30 MARCH 1861, Page 1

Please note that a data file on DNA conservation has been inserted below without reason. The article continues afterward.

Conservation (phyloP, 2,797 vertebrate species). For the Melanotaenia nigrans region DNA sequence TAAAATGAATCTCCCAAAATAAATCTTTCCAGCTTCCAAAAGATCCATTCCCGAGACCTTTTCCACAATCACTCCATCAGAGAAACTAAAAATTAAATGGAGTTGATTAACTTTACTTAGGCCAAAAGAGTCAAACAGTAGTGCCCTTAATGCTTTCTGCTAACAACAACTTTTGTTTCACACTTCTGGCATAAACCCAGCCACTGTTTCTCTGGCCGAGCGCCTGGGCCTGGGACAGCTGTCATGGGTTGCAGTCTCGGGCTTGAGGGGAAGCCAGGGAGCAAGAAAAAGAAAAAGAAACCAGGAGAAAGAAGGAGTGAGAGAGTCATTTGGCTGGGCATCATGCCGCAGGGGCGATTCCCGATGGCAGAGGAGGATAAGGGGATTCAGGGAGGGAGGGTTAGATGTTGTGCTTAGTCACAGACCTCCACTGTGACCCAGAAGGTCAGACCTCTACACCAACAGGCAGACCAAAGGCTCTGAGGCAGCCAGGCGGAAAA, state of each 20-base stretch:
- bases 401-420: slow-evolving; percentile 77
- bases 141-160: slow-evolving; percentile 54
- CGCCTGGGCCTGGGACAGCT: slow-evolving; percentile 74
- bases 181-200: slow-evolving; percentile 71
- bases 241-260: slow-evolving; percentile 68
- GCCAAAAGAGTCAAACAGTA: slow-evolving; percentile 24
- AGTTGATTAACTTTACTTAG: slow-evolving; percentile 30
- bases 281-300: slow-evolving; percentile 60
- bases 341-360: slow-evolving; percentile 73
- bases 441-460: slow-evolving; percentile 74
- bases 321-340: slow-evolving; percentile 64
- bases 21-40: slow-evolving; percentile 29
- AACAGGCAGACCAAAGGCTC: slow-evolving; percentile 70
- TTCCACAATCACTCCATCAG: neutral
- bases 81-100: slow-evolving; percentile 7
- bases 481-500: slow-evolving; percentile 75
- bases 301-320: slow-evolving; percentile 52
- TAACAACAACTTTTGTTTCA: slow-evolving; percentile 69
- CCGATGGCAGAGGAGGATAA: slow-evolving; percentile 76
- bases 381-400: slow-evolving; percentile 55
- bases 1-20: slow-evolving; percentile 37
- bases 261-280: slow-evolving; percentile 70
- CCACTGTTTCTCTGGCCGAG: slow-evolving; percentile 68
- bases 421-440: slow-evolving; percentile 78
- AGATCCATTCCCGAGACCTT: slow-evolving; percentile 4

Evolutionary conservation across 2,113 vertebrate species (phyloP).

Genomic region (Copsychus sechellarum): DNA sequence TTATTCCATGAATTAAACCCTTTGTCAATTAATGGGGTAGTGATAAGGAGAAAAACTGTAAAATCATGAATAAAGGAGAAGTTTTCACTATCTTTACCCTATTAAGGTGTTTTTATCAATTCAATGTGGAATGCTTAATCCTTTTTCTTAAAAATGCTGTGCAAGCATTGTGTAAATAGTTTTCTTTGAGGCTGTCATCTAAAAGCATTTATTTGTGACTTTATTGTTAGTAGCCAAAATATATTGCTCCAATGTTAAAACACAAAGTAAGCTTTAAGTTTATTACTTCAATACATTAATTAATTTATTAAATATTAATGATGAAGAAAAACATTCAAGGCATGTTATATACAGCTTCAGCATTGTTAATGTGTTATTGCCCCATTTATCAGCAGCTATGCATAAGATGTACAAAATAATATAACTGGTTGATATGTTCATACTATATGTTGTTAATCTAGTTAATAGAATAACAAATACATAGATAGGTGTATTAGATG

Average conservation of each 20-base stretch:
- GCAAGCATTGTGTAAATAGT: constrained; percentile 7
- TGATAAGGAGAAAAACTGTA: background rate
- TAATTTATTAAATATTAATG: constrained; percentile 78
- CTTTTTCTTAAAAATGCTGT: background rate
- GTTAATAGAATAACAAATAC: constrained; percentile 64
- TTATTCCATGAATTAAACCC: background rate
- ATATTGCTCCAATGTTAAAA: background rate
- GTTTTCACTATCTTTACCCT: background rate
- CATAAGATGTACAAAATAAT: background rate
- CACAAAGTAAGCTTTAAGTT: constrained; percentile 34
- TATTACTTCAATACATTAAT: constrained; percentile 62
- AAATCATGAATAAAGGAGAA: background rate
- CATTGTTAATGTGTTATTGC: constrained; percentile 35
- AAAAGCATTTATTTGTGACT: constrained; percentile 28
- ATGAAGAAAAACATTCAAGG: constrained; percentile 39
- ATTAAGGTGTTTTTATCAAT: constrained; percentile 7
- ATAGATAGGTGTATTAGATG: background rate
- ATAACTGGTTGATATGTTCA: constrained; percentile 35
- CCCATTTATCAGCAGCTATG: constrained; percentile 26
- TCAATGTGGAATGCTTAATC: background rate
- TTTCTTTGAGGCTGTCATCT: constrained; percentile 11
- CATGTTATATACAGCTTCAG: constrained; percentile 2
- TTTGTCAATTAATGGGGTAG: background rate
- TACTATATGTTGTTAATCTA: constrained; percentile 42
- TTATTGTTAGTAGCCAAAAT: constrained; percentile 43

The emancipation has teen well received in Poland, where, how- ever, there still reigns considerable discontent. The state of affairs has not altered since last week, but a telegram, dated 27th March, announces the confirmation of the reported Imperial concessions. The present regulations for public instruction are abolished, and a special commission, headed by a Pole, is ordered to arrange a new and more popular system, with legal instruction added to the curriculum. A Council of State is to be established to comprise all the highest notables of Poland, the right of petition is granted to the nation, and all municipal authorities, including the da-' partmental and district councillors, are to be elected by the in- habitants. The effect of these concessions is not reported, but the bitterness of the antecedent feeling may be estimated from the fact that the Jews are to be admitted by all the guilds to confraternity. As a Jew is regarded by a Pole in much the same light as a rat is regarded by a ferret, the hatred to the existing regime must rise to passion. The Russian Government makes a sad blunder in not granting privileges to the Jews, who form a fifth of the population, and have no nationality to plead for at inconvenient crises. We may mention that General Klapka promises on behalf of the Hungarians that all laws against Jews shall be abolished by the Diet, and con- sequently Russia and Germany are now the only countries in Europe which avowedly oppress the Jew. The Poles of Posen are again demanding the use of their own language, but they are too few to be politically important, and their application is disregarded.